Have you been munching on a bunch of fruit this summer? The Jambu Fruit Dove sure has—as its common name suggests, it favors fruits for its meals! It lives in parts of Southeast Asia including Malaysia, Thailand, and Indonesia, where it inhabits rainforests and mangroves.🫐1
Next in our #SpectrumOfLife exploration is the bird of paradise! These stunning plants are native to South Africa, where sunbirds are the pollinator of choice. #DYK? When birds perch on its beak-like spathe to drink nectar, the petals open & cover their feet with pollen.
Retweeted by American Museum of Natural History
🦎See Polyglyphanodon sternbergi up close in the Hall of Vertebrate Origins! The Museum is open from Wednesday–Sunday, 10 am–5:30 pm. ➡️Plan your weekend
Happy #FossilFriday! Meet Polyglyphanodon sternbergi. It was a large lizard that lived ~85 million yrs ago. This specimen was found in the Late Cretaceous North Horn Formation in Utah. Judging from its unusual chiseled teeth, it had a specialized diet, but what it ate is unknown.
Why so stern? The Spot-bellied Eagle Owl's impressive ear tufts–which can be as long as 3 inches (7.6 centimeters)–add to this 25-inch (65-cm) bird's stature and imposing look. It can be spotted in Southeast Asia, including India, Thailand, and Bangladesh.🦉i
REU students and I got to tour the @AMNH Research Library today! We got to see treasures like a first edition Linnaeus and a handwritten Darwin manuscript for On the Origin of Species. I love printmaking, so my favorites were some original Wilson and Audubon copper plates.
Retweeted by American Museum of Natural History
Last night at the secret science club meeting in Brooklyn, Carter and I got to give context to the #jwst data using @OpenSpaceProj and @WWTelescope The tool is FREE and opensource and great for public talks. We will be doing this in the planetarium @AMNH in September!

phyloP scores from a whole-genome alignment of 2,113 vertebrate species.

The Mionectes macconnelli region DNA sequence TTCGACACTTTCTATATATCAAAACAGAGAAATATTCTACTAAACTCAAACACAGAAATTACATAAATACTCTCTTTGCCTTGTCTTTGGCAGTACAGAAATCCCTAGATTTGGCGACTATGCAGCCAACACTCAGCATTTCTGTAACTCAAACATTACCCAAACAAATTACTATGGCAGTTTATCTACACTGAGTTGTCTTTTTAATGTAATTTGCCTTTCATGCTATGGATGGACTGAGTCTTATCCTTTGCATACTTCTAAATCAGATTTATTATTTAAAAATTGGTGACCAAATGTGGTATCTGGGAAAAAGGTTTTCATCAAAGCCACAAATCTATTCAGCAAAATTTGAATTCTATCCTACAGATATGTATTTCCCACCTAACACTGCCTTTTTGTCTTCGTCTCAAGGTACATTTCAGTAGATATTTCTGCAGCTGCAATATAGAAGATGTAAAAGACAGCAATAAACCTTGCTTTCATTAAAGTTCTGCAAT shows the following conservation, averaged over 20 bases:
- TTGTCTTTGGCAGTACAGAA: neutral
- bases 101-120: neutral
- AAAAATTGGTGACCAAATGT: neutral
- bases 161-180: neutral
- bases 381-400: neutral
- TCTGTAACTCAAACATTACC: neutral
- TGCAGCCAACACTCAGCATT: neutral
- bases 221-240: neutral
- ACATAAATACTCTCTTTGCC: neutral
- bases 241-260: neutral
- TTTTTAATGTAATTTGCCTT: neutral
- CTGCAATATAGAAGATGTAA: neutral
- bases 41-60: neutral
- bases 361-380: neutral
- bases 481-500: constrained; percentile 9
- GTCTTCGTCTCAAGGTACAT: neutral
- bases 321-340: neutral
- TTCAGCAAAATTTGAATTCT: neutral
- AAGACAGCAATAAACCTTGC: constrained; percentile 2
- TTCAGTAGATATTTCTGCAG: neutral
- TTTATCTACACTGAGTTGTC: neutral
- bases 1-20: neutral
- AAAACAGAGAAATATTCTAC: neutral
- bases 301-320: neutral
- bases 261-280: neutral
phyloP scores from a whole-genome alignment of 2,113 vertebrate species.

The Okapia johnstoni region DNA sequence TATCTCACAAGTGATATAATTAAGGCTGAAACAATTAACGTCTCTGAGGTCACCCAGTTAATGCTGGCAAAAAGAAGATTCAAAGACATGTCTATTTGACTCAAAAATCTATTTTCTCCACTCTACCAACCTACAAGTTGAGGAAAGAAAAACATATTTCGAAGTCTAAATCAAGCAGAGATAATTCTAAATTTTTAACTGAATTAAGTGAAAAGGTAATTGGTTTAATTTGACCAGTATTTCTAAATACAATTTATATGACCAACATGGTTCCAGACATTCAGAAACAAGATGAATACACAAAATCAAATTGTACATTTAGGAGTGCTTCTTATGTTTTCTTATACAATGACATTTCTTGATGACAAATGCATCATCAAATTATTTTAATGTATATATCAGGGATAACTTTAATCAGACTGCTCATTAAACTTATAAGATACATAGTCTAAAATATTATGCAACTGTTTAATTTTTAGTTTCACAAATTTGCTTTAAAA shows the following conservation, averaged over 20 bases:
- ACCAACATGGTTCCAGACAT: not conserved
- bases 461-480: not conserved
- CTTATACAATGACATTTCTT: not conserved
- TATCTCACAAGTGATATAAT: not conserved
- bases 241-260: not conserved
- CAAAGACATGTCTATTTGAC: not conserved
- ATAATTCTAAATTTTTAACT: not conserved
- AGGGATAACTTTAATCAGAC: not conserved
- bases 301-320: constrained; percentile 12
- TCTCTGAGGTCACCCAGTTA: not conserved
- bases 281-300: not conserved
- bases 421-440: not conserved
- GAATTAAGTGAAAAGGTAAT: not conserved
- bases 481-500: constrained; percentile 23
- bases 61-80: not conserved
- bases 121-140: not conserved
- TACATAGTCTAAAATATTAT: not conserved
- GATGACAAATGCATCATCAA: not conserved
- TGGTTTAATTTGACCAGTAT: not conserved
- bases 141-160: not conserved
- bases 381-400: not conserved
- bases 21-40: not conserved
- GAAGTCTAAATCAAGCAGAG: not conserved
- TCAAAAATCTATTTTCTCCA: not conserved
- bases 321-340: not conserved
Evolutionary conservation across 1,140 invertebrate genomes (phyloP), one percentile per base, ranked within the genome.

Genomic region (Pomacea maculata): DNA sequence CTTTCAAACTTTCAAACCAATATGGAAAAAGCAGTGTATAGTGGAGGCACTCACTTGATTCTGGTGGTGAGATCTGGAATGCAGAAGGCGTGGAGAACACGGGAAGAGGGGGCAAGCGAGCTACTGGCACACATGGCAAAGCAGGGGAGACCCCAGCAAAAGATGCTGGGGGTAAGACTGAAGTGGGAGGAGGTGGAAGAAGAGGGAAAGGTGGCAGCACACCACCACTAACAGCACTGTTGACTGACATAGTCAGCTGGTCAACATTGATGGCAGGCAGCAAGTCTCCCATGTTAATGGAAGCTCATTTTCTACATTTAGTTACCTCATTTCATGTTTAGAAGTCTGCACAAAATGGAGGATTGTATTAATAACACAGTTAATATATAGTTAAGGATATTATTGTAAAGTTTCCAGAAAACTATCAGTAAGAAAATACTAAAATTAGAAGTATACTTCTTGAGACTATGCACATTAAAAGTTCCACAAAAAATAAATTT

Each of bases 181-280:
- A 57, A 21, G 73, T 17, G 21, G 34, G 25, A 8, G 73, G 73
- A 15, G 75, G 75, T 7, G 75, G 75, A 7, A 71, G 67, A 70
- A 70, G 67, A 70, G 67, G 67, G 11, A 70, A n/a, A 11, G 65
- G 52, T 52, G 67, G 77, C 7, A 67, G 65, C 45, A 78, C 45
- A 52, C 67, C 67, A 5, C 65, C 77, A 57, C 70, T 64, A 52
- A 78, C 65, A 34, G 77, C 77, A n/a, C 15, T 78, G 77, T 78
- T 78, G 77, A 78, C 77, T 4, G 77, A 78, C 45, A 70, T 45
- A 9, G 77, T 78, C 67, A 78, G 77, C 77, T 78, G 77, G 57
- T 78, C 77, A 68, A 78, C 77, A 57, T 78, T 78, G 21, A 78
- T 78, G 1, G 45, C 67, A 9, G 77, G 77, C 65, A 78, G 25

Retweeted by American Museum of Natural History
Meet the black-backed jackal! This canid lives in eastern and southern Africa. To take down large prey like impala, it works with a pack, singling out a target from its herd and taking turns tiring it out.
Meet the smallest rabbit in North America, the pygmy rabbit! On average, it weighs just under 1 lb (.45 kg) with a body length of 11 in (28 cm). The tiny critter has a small range across the northwestern region of the United States where it inhabits deserts & shrubland.🐇5
(primate) Hips don’t lie!💃 First first-author research paper out today analyzing morphological predictors of hip function in#primatess using#SEMM 🐒 With amazin@AMNHNH adviso@ashleyshammondnd@saxicolyly, &@wardcvcv#OpenAccessss…BU
Retweeted by American Museum of Natural History
We've just published a new #OpenAccess module for your classroom on #HumanWildlifeConflict! Students explore complex & diverse stakeholder perspectives on living with carnivores in this case study-based exercise: 📸:Tambako/Flickr [CC BY-ND 2.0]2
Retweeted by American Museum of Natural History
In two weeks, join Science + Literature selected author Daisy Hernández (@daisyhernandez) and Dr. Jessica L. Ware (@JessicaLWareLab) in conversation. Presented in partnership with @AMNH, and supported by @SloanPublic. In-person. RSVP here:…
Retweeted by American Museum of Natural History
New Jersey Teachers! We invite you to join the American Museum of Natural History’s free @coursera primer on climate change in New Jersey! The course is estimated to take only 2.5 hours, and you will receive a certificate of attendance upon completion. #climatesolutions
Retweeted by American Museum of Natural History
While the Painted Bunting looks like it belongs in a water color, you can actually see this bird flying about in real life! It lives in scrub-forest or grassland habitats in parts of the southern United States, Mexico, and Central America.🎨�ei
Meet the boomslang! It can open its mouth as wide as 170 degrees! What for? In order to unfold the fangs in the back of its mouth & inject venom into its prey. It blends in with vegetation close to the ground, where it keeps an eye out for lizards and frogs.
It's time for #TrilobiteTuesday! Not every trilobite was covered in spines. Some, like this 6-in- (15.2-cm-) long Devonian-age Dipleura from New York State, had a smoother appearance. Its sleek, elongated body allowed it to more easily burrow into the seafloor!
Attention teachers of NJ! The Museum offers a free @coursera primer on how #ClimateChange is affecting the Garden State. This course includes research on our climate system & climate change in NJ, while also providing rich classroom resources. Details: